Faith General Self-Management

What About Alcohol? Part 2

Last week we looked at the big picture of alcohol. Recognizing that you are 21 or older, or someday will be, you need to start coming to grips with where you stand in regard to alcohol. God allows for a range from abstinence to self-controlled use. This week, we are going to look at some Words of Wisdom rooted in Scripture.

Words of Wisdom When it Comes to Alcohol

1. Make Christ Your Greatest Satisfaction. When one seeks Christ above all else, all else finds its proper priority in life.

33 But seek first the kingdom of God and his righteousness, and all these things will be added to you. Matthew 6:33 ESV

To even think of taking a good thing, (alcohol included) and exploiting it such that you break the heart of God and of those who love you, should make you shudder. Like Joseph who was solicited by Potiphar’s wife to have sex with her, his response was How could I do such a thing and sin against God?

2. Ask for Accountability. Similar to what several young men do in practicing purity, they (of legal drinking age), will send me a pre-emptive text, letting me know they are going to try some alcohol. We cross-check the blood/alcohol app and remind each other that God is a far greater satisfaction than some local ale. Download a blood-alcohol app on your phone. By entering your weight, gender and what you want to drink and the timeframe, you can get a good indicator of what your choices can lead to.  Anyone who gets drunk is working against the Holy Spirit.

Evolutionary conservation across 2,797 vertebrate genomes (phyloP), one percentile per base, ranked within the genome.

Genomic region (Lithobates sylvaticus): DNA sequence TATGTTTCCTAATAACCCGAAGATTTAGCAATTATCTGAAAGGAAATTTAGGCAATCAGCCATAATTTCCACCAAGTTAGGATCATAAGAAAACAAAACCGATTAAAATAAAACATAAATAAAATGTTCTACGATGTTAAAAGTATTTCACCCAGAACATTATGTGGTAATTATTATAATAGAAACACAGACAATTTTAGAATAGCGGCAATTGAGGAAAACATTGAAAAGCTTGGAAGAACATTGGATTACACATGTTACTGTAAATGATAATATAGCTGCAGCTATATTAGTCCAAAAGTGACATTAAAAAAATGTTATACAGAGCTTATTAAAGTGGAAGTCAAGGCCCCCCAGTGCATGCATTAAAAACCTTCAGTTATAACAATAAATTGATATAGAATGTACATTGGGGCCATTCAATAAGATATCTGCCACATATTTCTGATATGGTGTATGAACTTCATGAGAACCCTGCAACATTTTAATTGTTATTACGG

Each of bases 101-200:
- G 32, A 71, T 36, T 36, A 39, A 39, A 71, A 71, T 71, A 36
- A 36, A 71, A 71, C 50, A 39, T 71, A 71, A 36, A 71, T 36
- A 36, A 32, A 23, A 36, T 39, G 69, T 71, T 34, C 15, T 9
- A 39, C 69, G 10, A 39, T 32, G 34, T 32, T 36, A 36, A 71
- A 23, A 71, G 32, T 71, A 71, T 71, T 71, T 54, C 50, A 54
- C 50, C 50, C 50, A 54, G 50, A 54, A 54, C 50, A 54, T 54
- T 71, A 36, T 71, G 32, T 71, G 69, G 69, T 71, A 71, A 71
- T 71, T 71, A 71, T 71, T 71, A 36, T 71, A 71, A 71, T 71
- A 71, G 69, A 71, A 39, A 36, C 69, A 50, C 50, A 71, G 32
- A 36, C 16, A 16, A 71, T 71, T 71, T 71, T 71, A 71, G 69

18 And do not get drunk with wine, for that is debauchery, but be filled with the Spirit, Ephesians 5:18 ESV

3. Know Yourself. If your pursuit of alcohol is to fit in, to test your limits, you are headed into dangerous territory. Do not darken the door of a liquor store or accept a drink from a friend. Order a club soda instead. A young man struggled with a pornography addiction. It took several years for him to find victory in Christ. To this day he celebrates his freedom from that stronghold. When I asked him about his use of alcohol, he told me he’s chosen to abstain. He explained that to start drinking would only transfer that latent desire to another stronghold.  Wise choice. Wise young man!

4. Those in leadership carry an extra responsibility when it comes to alcohol.

It is not for kings, O Lemuel, it is not for kings to drink wine,  or for rulers to take strong drink, lest they drink and forget what has been decreed and pervert the rights of all the afflicted. Proverbs 31:4-5 ESV